Matthews, Seidman and Horn.
A jury found defendant guilty of threatening to kill for purposes of extortion (N.J.S.A. 2A:105-4). He was acquitted of a second count charging conspiracy. The sentence imposed was a State Prison term of 10 to 15 years. Defendant appeals, contending that (1) "the withholding of the offer of taped evidence until rebuttal was improper and prejudicial procedure," and (2) the sentence was an abuse of discretion.
With respect to the first contention, the argument advanced is that recorded telephone conversations between
defendant and the extortion victim should have been produced on the State's case-in-chief, and not in rebuttal. The argument is without merit. What is proper rebuttal evidence and whether it should be admitted is a matter which lies within the sound discretion of the trial judge, and the exercise of that discretion will not be disturbed in the absence of gross abuse. State v. Balles , 47 N.J. 331, 343 (1966); State v. De Rocco , 53 N.J. Super. 316, 323 (App. Div. 1959). Here, defendant's testimony sought to establish that the victim, who had marital problems, schemed with him to make it appear that the victim's life was being endangered by his wife's boyfriend. Defendant denied that he was attempting to extort money from the victim. The taped conversations were offered to rebut defendant's version of what had occurred. They were clearly admissible for that purpose. We discern no mistaken exercise of discretion on the part of the trial judge in allowing the tapes to be received in evidence.
Defendant contends next that his sentence was manifestly excessive. He notes that the presentence report disclosed that he had been continuously employed for many years; that he is married and the sole support of his wife, two children and his mother-in-law; that he suffers from diabetes and asthma, and that he owns two homes and does not gamble, drink, smoke or use drugs. He also calls our attention to the absence of any involvement with the law since 1958, when he was charged with interstate transportation of a stolen motor vehicle and was placed on probation for five years.
It is thoroughly settled that while an appellate court has the power to review and modify sentences, a legal sentence should not be changed or reduced except upon a clear showing that it was unduly punitive or that there was an abuse of discretion by the sentencing judge. State v. Pugh , 117 N.J. Super. 26 (App. Div. 1971), certif. den. 60 N.J. 22 (1972). But the trial judge's broad discretion in the matter of sentencing requires that an appellate court "give
particular scrutiny to the sentence so that the punishment imposed is not greater than ought to be inflicted under the circumstances of the case." State v. Bess , 53 N.J. 10, 18-19 (1968). To this end it is imperative that the trial judge set forth a statement of reasons at the time of the imposition of sentence. A statement of reasons for the imposition of a custodial sentence was formerly discretionary. R. 3:21-4(e) now mandates such statement for all sentences. It must also be incorporated into the judgment of conviction. R. 3:21-5. The Sentencing Manual for Judges (1975), published by the Administrative Office of the Courts, though not an official expression of the views of the Supreme Court, aptly explains the purpose of such statement of reasons:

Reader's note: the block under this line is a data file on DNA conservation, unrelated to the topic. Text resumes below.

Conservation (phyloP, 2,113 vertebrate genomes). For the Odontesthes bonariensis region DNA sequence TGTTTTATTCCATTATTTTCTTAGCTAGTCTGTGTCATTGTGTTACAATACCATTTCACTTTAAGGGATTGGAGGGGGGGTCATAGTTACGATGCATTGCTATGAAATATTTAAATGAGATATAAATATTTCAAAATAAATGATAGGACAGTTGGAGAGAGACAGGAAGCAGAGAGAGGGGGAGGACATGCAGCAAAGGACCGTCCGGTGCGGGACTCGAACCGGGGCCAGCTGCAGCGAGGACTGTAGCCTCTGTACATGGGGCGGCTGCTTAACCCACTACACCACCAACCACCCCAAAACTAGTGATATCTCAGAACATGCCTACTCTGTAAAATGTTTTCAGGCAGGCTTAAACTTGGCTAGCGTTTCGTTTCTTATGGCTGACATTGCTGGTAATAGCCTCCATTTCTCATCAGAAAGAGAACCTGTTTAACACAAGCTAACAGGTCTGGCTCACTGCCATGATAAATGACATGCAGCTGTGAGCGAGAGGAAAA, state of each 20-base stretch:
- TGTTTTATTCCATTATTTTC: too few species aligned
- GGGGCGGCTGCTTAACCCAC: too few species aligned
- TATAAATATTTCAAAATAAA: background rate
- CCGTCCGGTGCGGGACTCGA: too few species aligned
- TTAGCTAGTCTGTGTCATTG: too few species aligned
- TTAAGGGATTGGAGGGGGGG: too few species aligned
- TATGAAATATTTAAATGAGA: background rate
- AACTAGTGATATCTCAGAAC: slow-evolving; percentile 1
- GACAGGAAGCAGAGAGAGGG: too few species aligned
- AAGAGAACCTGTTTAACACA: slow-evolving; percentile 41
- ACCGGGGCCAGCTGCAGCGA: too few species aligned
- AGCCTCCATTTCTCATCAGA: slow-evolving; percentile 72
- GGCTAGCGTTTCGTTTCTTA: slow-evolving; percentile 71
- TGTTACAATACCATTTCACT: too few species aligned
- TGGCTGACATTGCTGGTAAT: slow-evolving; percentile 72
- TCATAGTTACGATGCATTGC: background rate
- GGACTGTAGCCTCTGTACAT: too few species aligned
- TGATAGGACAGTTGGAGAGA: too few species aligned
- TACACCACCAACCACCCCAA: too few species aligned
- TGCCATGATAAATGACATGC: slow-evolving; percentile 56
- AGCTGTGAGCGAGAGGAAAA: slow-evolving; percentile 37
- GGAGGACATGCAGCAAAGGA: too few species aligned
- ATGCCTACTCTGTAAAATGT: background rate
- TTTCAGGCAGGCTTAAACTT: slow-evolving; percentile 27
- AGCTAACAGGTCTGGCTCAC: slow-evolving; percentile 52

Formulation of reasons should lead to a greater uniformity of sentencing by trial judges and should convey to appellate courts, institutions, and the State Parole Board information of the greatest value. * * * Given the difficult problems of theory and fact involved in a review for abuse of discretion in sentencing, the reasons for the sentence are essential to the appellate record.
Here, the judgment of conviction contains only this laconic statement: "Extremely serious offense. Punishment necessary." Since we have not been furnished a transcript of the sentence proceeding, we do not have the benefit of an amplification, if any, by the trial judge. We consider the trial judge's statement of his reason for imposing sentence unsatisfactory. Cf. State v. Jones , 66 N.J. 563 (1975). In fixing a sentence a judge should consider the gravity of the crime and appropriate punishment therefor, deterrence, protection of the public, rehabilitation and any other factors or circumstances relevant to the particular sentence. Id. at 568. It is not enough merely to note the seriousness of the offense and the need for punishment. Any sentence, particularly a custodial one, constitutes punishment. What is lacking here is an explanation of the appropriateness of the 10 to 15-year term, taking into account all relevant considerations.
We do not mean to imply that the sentence in this case was manifestly excessive. Our difficulty is that we cannot fairly ...